If Age of Rivals has a downside, I have yet to find it. Instead, we get a highly polished app mixed with a unique and engaging card game. The only real downside is finding time to play in a year that’s also seen card games like Race for the Galaxy, Onirim, and Card Thief land on the App Store. Poor us!


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Notable Replies

  1. Great game, great review!

  2. js619 says:

    Can’t quote for some reason, but the part about starting to lose once completing the tutorial sums up my play lol. I really love everything about this game and app, and don’t even mind the sync games - they go so quickly that I can get a few in a day. Absolutely a GotY contender, if not the forerunner in my book.

  3. This is a really brilliant design. The way the various systems work together is just a delight to watch.

    Other than that, I can’t add much that’s not already covered in the review. This is the GotY, for sure (maybe splitting the award with Race for the Galaxy).

    And, before the chorus arrives – no, asynchronous multiplayer is NOT needed. Games take about 8-10 minutes at first, then get even quicker once you get to know the cards. I’m finishing mine in about 6-8 minutes now.

  4. I have to totally second this.

    I was turned off by the real-time aspect of it, but having played a bunch over the weekend, it’s not that bad at all. It helps that there are actually people playing it (unlike some apps that would be ok live, but the lobbies are empty).

    And I just love the “one price for everything” bit.

    I don’t play enough new games to really legitimately choose a “game of the year,” but for me it’s definitely up between this and Race.

  5. I just can’t get enough. Every time you try something a little different you either shoot the lights out or crash and burn. But I always want to try the combos, get the skull dudes and pressure my opponent.

  6. At 99 cents, it’s literally stealing, too.

    Anyone who likes games should get AoR, even if they think they won’t get to it for awhile.

  7. I desperately need a strategy. Oh, and luck. Because the second I decide I’m going to try something other than military, all my draws are horrid.

  8. Strategy is reading the board, making the best decision there and trying to remember your other cards.

    The resource system is brilliant. I always get a muscle to block, but then buy spies… stupid me…

  9. Whats your favourite card? Im far from unlocking all the cards yet but Im loving my ‘four horsemen’. If Ive got the horse resource then I can grab a bunch of 4 attack, 4 defense, 2 culture horsemen. Thats just strong enough to be a real pain in the bum.

  10. I would also say the Horsemen, or the tower that gets +armor and +culture each time it takes damage.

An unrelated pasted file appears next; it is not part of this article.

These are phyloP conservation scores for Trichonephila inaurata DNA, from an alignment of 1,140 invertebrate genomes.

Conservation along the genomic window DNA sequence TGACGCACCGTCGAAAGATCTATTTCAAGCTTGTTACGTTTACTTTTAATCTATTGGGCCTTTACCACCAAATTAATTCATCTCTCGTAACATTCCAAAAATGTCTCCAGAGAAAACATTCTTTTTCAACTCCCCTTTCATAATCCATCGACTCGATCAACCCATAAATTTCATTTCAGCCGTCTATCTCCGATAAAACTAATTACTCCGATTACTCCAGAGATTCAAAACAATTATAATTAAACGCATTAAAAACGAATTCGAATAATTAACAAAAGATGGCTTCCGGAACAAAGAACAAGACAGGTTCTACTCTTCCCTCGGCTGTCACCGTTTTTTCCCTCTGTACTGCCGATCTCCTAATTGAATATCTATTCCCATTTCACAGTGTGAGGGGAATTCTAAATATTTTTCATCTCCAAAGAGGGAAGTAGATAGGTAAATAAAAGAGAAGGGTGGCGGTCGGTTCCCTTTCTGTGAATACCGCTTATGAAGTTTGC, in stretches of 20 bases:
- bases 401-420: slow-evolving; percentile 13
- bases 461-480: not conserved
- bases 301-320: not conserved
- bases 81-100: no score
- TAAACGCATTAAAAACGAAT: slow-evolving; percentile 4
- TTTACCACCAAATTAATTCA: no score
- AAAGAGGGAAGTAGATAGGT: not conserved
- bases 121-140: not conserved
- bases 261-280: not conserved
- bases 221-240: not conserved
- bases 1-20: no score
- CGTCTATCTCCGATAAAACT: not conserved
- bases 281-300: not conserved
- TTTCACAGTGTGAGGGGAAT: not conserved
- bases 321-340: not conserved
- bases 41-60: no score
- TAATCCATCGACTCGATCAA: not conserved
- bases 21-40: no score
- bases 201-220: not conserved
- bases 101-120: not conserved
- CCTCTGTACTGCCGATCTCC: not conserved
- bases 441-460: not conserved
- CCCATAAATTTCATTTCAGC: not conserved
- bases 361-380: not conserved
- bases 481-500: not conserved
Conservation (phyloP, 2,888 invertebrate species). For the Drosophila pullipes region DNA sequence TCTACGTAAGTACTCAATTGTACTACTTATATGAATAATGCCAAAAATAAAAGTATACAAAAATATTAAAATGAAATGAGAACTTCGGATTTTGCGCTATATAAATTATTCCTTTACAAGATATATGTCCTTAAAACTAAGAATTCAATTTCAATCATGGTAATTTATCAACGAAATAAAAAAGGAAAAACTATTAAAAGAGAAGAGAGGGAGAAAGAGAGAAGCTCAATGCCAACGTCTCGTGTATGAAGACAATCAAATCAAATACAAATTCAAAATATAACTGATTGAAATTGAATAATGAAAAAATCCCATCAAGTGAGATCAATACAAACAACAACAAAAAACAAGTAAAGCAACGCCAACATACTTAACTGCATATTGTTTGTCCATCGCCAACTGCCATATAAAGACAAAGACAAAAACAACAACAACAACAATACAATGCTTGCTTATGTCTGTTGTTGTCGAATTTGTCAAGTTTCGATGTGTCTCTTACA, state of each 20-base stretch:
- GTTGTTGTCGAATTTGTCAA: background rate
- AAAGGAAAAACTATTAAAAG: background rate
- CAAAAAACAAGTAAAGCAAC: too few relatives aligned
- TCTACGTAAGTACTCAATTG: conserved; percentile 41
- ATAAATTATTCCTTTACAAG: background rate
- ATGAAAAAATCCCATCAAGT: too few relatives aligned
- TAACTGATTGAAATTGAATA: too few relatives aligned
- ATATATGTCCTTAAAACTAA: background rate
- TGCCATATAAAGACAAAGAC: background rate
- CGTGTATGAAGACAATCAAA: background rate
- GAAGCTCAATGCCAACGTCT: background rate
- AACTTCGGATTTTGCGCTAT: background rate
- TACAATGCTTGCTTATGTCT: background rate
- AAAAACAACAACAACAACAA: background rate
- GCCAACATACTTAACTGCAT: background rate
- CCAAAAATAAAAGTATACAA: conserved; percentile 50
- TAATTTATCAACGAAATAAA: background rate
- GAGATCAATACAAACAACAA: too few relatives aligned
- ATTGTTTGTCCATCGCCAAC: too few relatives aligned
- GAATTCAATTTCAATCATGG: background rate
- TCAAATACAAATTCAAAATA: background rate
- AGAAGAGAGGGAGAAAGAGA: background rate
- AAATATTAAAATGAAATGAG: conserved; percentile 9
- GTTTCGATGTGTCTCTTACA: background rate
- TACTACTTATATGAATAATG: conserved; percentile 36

11. I like Trade Capital, especially if I grab it early. The compounding points plus the incentive to play resource cards can be deadly, especially with an opponent who isn’t attack heavy.

  12. js619 says:

    I like the Macarena Dancers or whatever it is for the same reason - it’s 6 culture and then summons additionals that add two culture to every card with a music note icon - get three or four of those going with some walls and you’re defended and racking up points.

  13. js619 says:

    Or the tower that gets +culture +armor for every attacker - I’ve gotten that thing up to its max and it’s nearly unstoppable at that point.

  14. Yeah, anything that compounds points is really successful when played right. Most of my losses have come at the hands of opponents who build around those cards well.

  15. My favorite card is probably the trade capital. Get that early and all those trade cards in the first round get some VP, and then you don’t mind so much when they show up later.

  16. Valkyries is the early MVP.

  17. So… unlocked everything now :))

  18. js619 says:

    How can you tell? And what happens to duplicate cards? Do they just disappear?

  19. When you open a pack once everything is unlocked it says all unlocked and you click “cool”.


  20. Wow, mighty impressive!

    @js619, there is a card list. Check the main menu.

  21. I guess this is a gripe, albeit a small one - other than the intrinsic value of playing, there are no extrinsic rewards once you’ve unlocked everything. Now I’m usually the type of person that never requires extrinsic rewards, but with the Empire system, what does gold mean when you have no use for it?

  22. That’s a great question. Would love to see additional content down the line you could unlock with in-game gold … “campaign” missions, or something like that …

  23. I am sure something will release…

  24. I’m surprised you beat me Baelnor… I only have about 20 left.

    In case you guys didn’t know, the game was a hearthstone style IAP when it was started as a flash game. You accrued science which you could use to craft cards. It’s not like that any more, and they just made this switch for iOS and PC.

    I’m sure they have some ideas up their sleeves.